In an analysis of 14 past studies, researchers found that the heaviest drinkers were more likely to be diagnosed with atrial fibrillation than people who drank little to no alcohol.
The studies differed in how they defined "heavy" drinking. At a minimum it meant two or more drinks per day for men, and one or more per day for women; in some studies, heavy drinkers downed at least six drinks per day.
When all the study results were combined, heavy drinkers were 51% more likely to suffer atrial fibrillation (AF) than either non-drinkers or occasional drinkers.
Doctors have long known that a drinking binge can trigger an episode of AF.
But the new findings suggest that people's habitual drinking habits may also matter, according to the researchers, led by Dr Satoru Kodama of the University of Tsukuba Institute of Clinical Medicine in Ibaraki, Japan.
"What we revealed in the current (study) is that not only episodic but habitual heavy drinking is associated with higher risk of AF," co-researcher Dr Hirohito Sone told.
Moderate drinking linked to a higher AF risk
But the study, reported in the Journal of the American College of Cardiology online 17 January, also found evidence linking fairly moderate drinking to a higher AF risk, compared with abstinence.
Overall, the risk of AF crept up 8% for every increase of 10 grams (about a third of an ounce) in study participants' daily alcohol intake.
That might sound surprising, Dr Sone said, since moderate drinking - up to one or two drinks per day - is thought to be protective against coronary heart disease.
But moderate drinking has never been linked to a decreased risk of AF.
People with AF history should be careful
The condition becomes more common with age and additional risk factors include high blood pressure, diabetes, obesity and hyperthyroidism. The current findings do not mean that cutting out alcohol altogether is a good way to lower one's risk for AF.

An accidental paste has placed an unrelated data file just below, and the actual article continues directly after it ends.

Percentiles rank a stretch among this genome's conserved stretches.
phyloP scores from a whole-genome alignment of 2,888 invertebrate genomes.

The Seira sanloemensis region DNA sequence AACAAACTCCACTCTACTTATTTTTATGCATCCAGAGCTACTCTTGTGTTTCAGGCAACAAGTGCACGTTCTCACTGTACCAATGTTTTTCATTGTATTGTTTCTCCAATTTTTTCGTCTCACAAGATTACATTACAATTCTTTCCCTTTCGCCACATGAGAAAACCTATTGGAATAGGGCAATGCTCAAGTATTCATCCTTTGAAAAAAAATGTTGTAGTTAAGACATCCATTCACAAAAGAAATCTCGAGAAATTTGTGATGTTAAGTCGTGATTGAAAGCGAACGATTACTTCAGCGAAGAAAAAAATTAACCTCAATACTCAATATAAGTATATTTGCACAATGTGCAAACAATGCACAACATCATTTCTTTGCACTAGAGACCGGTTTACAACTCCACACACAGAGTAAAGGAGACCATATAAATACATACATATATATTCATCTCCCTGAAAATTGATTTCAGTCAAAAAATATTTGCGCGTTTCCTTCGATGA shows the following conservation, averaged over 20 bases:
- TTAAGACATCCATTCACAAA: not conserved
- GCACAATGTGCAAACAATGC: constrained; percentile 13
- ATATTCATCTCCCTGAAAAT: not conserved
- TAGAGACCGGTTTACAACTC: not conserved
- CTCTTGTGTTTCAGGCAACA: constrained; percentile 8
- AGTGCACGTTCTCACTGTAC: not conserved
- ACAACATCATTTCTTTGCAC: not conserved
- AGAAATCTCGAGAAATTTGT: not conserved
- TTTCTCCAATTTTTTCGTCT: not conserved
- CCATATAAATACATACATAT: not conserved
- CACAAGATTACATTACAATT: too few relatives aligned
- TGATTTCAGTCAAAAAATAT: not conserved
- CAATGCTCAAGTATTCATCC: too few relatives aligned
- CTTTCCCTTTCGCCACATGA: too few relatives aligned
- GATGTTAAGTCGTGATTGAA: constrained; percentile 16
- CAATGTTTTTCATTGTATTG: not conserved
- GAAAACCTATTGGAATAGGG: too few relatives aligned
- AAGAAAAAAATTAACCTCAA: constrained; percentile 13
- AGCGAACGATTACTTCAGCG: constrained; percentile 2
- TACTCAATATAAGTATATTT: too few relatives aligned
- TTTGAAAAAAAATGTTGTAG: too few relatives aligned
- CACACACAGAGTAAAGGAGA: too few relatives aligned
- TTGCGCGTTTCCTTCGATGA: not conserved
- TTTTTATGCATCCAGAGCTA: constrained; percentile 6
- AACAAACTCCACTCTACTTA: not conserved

Since coronary heart disease is a much more common cause of death than AF, Dr Sone said, moderate drinking is still probably a heart-healthy habit for most people. But, he added, people who have ever had an episode of paroxysmal AF might benefit from not drinking.
Studies are still needed to show whether that is indeed the case, the researcher added.
No protection from AF
It's not surprising that moderate drinking appears to offer no protection from AF, said Dr Kenneth J. Mukamal of Harvard University and Beth Israel Deaconess Medical Center in Boston.
"The ways in which alcohol might prevent coronary heart disease - like better HDL cholesterol and less clotting - are irrelevant for risk of AF," Dr Mukamal said.
He expressed doubts, however, that moderate drinking would increase the risk of AF.
Two studies on AF
Dr Mukamal led two of the studies included in the current analysis. One found a connection only between heavy drinking and AF: men who had five or more drinks per day had a higher risk of developing AF over time than occasional drinkers.
Dr Mukamal also pointed out that of the studies in the current analysis, it was case-control studies that showed the strongest link between drinking and AF, which are not well-designed for showing cause-and-effect.
A better way to show that is with studies that measure people's drinking habits, then follow them over time to see who develops AF.
Based on those types of studies, Dr Mukamal said, "there's little risk from chronic drinking in moderation, but heavier drinking - even rarely - acutely increases risk." (Reuters Health/ January 2011)